Vol. 11 No. 7 July 2009
Which Laws of the Land Must Christians Obey?
Louis Rushmore, Editor
I have a question, and it’s weighing on me. Do all ordinances of men (laws concerning speed limits) have eternal ramifications when not followed in accordance to 1 Peter 2:13-14? I read a piece saying that one could go to hell for exceeding the speed limit, no matter how much he exceeded it.
A number of New Testament passages harmonize and complement each other in teaching that Christians are obligated to abide by the laws of the land in which they live. Consider these:
“Tell us therefore, What thinkest thou? Is it lawful to give tribute unto Caesar, or not? But Jesus perceived their wickedness, and said, Why tempt ye me, ye hypocrites? Shew me the tribute money. And they brought unto him a penny. And he saith unto them, Whose is this image and superscription? They say unto him, Caesar’s. Then saith he unto them, Render therefore unto Caesar the things which are Caesar’s; and unto God the things that are God’s” (Matthew 22:17-21).
“Let every soul be subject unto the higher powers. For there is no power but of God: the powers that be are ordained of God. Whosoever therefore resisteth the power, resisteth the ordinance of God: and they that resist shall receive to themselves damnation. For rulers are not a terror to good works, but to the evil. Wilt thou then not be afraid of the power? do that which is good, and thou shalt have praise of the same: For he is the minister of God to thee for good. But if thou do that which is evil, be afraid; for he beareth not the sword in vain: for he is the minister of God, a revenger to execute wrath upon him that doeth evil. Wherefore ye must needs be subject, not only for wrath, but also for conscience sake. For this cause pay ye tribute also: for they are God’s ministers, attending continually upon this very thing. Render therefore to all their dues: tribute to whom tribute is due; custom to whom custom; fear to whom fear; honour to whom honour” (Romans 13:1-7).
“Put them in mind to be subject to principalities and powers, to obey magistrates…” (Titus 3:1).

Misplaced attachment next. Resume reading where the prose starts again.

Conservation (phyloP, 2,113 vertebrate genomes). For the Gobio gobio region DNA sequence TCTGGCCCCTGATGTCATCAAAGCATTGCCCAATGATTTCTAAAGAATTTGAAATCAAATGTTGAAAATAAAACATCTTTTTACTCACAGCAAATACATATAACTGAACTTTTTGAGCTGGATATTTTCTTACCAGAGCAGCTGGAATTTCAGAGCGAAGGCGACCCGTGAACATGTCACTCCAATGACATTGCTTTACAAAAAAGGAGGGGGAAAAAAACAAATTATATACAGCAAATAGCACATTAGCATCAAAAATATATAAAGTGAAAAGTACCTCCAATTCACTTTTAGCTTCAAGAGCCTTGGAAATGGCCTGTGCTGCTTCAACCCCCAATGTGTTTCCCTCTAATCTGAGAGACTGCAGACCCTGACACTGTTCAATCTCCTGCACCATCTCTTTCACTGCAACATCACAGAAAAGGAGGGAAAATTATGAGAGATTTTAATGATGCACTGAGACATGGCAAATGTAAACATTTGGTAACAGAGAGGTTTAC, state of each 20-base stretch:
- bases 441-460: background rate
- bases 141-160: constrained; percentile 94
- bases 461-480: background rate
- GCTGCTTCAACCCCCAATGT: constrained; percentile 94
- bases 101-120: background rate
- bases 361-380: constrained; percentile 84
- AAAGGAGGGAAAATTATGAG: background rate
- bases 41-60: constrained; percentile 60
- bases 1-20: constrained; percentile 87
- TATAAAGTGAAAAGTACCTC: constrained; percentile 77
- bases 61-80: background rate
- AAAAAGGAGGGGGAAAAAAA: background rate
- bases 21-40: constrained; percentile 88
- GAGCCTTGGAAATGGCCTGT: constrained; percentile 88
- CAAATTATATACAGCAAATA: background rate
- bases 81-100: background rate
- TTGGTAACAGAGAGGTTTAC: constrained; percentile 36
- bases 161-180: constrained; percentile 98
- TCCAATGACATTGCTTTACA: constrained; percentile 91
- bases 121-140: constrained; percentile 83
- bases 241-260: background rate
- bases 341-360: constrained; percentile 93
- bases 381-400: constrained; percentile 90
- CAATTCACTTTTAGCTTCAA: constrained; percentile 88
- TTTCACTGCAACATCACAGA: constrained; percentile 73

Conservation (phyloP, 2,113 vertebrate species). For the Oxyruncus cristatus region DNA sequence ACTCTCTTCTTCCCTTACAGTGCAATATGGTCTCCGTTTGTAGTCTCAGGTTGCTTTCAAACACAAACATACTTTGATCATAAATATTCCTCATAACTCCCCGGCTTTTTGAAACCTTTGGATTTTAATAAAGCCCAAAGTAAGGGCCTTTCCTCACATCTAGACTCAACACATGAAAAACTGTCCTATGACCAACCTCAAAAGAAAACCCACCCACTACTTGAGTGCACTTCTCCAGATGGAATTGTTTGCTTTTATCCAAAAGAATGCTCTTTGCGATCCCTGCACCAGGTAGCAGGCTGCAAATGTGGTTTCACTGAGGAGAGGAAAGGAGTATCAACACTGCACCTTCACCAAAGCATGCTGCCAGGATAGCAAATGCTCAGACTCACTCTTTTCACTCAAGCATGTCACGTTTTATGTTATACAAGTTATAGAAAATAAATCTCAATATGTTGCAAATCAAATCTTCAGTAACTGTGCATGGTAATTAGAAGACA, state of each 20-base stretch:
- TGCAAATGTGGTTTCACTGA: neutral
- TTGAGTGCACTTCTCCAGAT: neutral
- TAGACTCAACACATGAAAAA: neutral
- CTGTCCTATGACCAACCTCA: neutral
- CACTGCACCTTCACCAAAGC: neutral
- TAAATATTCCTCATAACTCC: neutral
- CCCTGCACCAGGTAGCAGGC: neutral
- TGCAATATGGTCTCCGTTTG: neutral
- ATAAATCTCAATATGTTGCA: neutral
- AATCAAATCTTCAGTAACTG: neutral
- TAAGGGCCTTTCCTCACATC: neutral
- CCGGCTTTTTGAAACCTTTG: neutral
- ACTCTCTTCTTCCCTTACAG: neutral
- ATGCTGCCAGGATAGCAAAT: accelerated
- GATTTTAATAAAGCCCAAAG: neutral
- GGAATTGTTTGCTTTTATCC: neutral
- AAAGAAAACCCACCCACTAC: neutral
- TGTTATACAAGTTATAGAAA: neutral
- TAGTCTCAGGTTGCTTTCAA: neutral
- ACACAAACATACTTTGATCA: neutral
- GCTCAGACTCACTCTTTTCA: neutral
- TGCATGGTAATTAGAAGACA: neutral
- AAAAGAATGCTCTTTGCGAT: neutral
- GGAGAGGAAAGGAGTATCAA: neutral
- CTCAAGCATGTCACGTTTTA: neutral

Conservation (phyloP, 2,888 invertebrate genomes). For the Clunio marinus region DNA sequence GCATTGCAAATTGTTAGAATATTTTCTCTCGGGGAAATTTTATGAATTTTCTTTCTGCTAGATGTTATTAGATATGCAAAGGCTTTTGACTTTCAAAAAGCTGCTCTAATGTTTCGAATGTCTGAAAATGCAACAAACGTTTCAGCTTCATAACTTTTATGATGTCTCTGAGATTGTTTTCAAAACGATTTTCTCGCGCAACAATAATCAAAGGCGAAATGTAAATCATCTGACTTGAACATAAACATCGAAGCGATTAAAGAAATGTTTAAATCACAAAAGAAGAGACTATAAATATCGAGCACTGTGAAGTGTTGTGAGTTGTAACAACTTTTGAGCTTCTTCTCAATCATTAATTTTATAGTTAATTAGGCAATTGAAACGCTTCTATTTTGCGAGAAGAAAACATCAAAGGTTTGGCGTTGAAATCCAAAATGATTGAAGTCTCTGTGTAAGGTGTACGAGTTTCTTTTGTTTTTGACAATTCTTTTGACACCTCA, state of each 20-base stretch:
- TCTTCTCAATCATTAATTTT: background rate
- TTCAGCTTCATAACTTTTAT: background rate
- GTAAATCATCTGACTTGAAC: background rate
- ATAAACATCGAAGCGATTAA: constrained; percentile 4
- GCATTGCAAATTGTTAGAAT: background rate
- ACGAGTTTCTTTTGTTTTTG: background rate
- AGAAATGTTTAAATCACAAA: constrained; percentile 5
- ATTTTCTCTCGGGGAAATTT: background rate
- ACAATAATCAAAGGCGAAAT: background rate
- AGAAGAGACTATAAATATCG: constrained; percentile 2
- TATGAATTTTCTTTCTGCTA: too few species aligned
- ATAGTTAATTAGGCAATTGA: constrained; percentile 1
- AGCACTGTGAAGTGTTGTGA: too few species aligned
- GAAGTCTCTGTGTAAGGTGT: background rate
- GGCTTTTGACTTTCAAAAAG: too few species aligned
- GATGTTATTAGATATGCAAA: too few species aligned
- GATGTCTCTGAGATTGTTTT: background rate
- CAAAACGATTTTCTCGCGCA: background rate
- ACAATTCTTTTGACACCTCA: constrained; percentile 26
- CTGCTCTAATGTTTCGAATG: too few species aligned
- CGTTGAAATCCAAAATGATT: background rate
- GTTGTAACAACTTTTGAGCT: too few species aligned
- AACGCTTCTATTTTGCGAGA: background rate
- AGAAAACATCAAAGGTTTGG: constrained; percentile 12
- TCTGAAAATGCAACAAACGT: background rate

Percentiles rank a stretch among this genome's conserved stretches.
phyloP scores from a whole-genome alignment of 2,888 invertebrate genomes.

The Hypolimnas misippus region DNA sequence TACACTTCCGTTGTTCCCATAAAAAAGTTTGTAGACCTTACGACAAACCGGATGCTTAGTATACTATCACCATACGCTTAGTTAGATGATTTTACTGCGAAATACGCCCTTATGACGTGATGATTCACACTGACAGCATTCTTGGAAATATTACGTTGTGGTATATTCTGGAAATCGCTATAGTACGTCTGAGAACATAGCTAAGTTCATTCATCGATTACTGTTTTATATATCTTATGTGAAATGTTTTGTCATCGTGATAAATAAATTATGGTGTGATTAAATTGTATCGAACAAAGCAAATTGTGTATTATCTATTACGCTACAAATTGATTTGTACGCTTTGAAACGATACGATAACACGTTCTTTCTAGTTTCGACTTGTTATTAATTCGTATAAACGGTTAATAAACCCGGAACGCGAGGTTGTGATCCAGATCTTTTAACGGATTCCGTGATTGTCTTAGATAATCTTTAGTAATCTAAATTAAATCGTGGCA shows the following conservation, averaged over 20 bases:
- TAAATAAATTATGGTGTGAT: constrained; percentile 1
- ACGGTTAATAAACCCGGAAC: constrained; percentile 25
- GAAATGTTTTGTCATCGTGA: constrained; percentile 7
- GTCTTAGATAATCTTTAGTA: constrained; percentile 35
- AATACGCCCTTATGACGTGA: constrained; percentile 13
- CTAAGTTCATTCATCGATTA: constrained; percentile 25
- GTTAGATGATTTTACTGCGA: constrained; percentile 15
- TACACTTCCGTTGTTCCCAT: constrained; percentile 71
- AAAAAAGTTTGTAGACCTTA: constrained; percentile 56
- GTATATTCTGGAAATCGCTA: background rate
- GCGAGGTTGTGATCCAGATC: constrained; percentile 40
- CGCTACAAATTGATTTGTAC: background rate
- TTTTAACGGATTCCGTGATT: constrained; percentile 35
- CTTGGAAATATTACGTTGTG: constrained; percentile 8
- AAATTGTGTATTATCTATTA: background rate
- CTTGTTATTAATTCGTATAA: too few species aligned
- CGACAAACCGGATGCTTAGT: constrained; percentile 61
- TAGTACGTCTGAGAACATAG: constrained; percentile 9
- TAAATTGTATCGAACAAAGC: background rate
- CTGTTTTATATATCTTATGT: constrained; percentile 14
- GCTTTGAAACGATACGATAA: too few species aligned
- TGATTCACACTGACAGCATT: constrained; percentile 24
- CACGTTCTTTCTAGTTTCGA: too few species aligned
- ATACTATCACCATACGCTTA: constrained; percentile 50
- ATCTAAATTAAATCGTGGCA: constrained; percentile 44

“Submit yourselves to every ordinance of man for the Lord’s sake: whether it be to the king, as supreme; Or unto governors, as unto them that are sent by him for the punishment of evildoers, and for the praise of them that do well. For so is the will of God, that with well doing ye may put to silence the ignorance of foolish men” (1 Peter 2:13-15).
Obviously, in general, Christians disobey God when they disobey the laws of the land in which they live. However, are there laws, though, that Christians may ignore? On what basis, if any, may Christians disregard some laws of the land? How are Christians to decide which laws they are to obey and which laws they do not need to obey?
Some Christians rationalize that various laws of the land do not need to be strictly obeyed, maybe arguing that the real laws are the ones that are enforced. Of course, that would mean that one cannot know for sure what law he has to obey until he is cited for disobeying it! That’s hardly an acceptable way to handle the laws of the land (or for that matter, the laws of God). Others may rate some laws of the land as comparatively insignificant and inferior to other laws (e.g., traffic laws), but who is to decide which such laws Christians must obey versus laws that do not matter, and for which God will not hold the child of God accountable? Is it matter of personal subjectivity? Honestly, who can believe that?
In truth, whether to obey a law of the land is not rightly a matter of subjectivity, but a matter of objectivity. In other words, the only laws of the land that Christians are not obligated to obey (no matter how bad the law may be or how much we detest it) are laws that definitively conflict with the higher law of God. “Then Peter and the other apostles answered and said, We ought to obey God rather than men” (Acts 5:29). This was the apostle’s response to the Sanhedrin, which had commanded the apostles to stop preaching and teaching about Jesus Christ. Paying taxes, obeying traffic laws and a host of other laws do not conflict with the New Testament, and hence, we have no basis for ignoring them.
Yet, there is a significant difference between sinless perfection and obedience. Even with the laws of God, it’s not about perfection, but about obedience. If it were all about perfection, and we could conduct ourselves perfectly, Jesus Christ would not have had to come to earth and sacrifice Himself on Calvary’s cross. If it were all about perfection, and we could not conduct ourselves perfectly, we would be hopelessly lost. Rather, despite our imperfections, Jesus Christ is the Author of salvation toward them that obey Him (Hebrews 5:9). Our obedience enables God to extend to us grace (Ephesians 2:8) and mercy (Titus 3:5).
What this means is that we are supposed to obey all the laws of the land in which we live, except specific laws that may require us to violate the higher law of God. In purposing to obey the laws of the land, though, we may inadvertently fail to keep perfectly all the laws of the land. We may be cited or otherwise legally penalized (or even if our infraction is never discovered and punished), but because we tried to obey the laws of the land, God’s grace and mercy cleanses the faithful Christian from any corresponding sin. However, under no biblical provisions is any willfully disobedient soul excused from violating either the laws of the land or the laws of God (Hebrews 10:26).